Other pulses brought perceptions that unseen others were with me. The presence of a hundred-year-old version of me lingered nearby. I didn’t visualize any figure, and she didn’t offer advice, but I had an unmistakable feeling of a guard keeping a protective watch over me. On other days, I experienced recurring visits from my grandmother, my namesake aunt, and a close friend—all of whom had died. Sometimes they came together, sometimes separately. Their vibe was encouraging and sympathetic and affectionate, like relatives entertaining a bored toddler in church.
Strangely, I also developed an interest in the color orange, as a concept. I didn’t see the color; I just thought about it. I identified with it. Its hue seemed like a mirror of me, but without my history, personality, name, body, or geography attached.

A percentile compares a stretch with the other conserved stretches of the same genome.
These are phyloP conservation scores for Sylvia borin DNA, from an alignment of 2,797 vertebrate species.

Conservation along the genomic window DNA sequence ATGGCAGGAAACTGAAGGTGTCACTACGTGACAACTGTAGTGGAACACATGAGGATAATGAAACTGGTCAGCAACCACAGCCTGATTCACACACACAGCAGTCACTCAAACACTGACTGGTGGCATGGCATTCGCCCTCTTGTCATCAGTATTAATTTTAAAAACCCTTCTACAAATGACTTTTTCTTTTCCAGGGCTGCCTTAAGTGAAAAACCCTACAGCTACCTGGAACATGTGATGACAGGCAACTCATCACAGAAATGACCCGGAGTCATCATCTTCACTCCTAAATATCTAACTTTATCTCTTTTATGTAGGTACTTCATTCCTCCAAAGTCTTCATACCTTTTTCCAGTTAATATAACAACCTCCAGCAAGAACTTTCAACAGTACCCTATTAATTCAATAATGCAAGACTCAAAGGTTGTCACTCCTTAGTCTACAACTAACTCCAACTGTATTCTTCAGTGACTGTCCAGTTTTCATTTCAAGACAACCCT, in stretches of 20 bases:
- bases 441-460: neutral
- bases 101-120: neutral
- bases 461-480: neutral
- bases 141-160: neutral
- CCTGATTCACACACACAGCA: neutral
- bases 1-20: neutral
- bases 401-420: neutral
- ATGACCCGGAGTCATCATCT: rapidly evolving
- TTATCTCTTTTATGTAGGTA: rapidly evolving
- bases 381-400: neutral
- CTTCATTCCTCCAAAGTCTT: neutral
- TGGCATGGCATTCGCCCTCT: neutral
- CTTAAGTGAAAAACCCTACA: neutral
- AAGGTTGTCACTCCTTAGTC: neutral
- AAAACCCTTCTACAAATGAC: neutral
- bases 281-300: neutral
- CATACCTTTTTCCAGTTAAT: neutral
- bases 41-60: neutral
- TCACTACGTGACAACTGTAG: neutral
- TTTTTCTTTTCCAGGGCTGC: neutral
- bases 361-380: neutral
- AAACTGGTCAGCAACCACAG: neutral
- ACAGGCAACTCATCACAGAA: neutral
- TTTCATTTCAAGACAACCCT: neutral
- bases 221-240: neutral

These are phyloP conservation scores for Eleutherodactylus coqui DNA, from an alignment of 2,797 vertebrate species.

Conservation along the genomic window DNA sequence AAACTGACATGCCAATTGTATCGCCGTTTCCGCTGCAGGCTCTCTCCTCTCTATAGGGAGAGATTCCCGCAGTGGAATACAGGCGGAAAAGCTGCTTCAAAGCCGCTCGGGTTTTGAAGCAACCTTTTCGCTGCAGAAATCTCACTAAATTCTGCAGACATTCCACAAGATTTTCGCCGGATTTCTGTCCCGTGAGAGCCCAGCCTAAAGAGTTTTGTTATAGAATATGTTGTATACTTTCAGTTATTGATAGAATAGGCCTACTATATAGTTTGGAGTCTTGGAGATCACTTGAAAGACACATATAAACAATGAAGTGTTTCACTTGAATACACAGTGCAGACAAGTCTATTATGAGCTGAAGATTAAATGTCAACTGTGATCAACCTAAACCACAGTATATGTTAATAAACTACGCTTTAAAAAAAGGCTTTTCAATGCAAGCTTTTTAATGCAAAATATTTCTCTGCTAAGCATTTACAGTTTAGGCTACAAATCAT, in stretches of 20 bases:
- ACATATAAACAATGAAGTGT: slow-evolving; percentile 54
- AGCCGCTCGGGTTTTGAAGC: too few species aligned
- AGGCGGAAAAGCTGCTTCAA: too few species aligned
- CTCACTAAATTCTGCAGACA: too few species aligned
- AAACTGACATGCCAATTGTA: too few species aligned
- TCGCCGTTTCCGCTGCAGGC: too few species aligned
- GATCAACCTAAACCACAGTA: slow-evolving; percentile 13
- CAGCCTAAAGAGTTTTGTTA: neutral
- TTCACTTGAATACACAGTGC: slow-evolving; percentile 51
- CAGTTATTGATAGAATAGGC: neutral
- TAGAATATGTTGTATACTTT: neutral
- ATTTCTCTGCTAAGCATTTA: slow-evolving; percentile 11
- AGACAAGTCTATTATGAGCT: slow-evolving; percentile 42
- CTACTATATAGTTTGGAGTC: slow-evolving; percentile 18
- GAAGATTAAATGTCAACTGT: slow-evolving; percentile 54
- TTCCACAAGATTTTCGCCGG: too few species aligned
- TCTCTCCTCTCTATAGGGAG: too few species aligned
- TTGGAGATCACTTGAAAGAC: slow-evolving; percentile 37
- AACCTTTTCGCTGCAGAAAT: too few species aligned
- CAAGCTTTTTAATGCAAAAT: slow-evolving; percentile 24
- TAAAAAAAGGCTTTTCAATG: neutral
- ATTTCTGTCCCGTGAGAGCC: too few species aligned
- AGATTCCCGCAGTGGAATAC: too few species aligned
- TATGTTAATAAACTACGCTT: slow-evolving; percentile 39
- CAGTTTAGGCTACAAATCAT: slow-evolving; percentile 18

Later came a broader sensation—waves of contentment and bliss. Time dissolved. Sunlight came through the windows—then it didn’t, then it did. Then another shimmering wave of joy rushed in, lasting about fifteen seconds before subsiding.
After a week, I could scoot or army-crawl from the couch through the kitchen to the bathroom. After two weeks, I could sit in the bathtub without a helper to keep my head from slipping under the water—which nearly happened once, when George left me alone so he could attend to one of the kids. I began to eat more than bite-size food. Eventually, I could propel myself forward and walk like the kids did when they were toddlers, holding onto everything within reach—the table, the chair, the wall. Then, tired from that exercise, I’d crawl back to the couch and take a nap.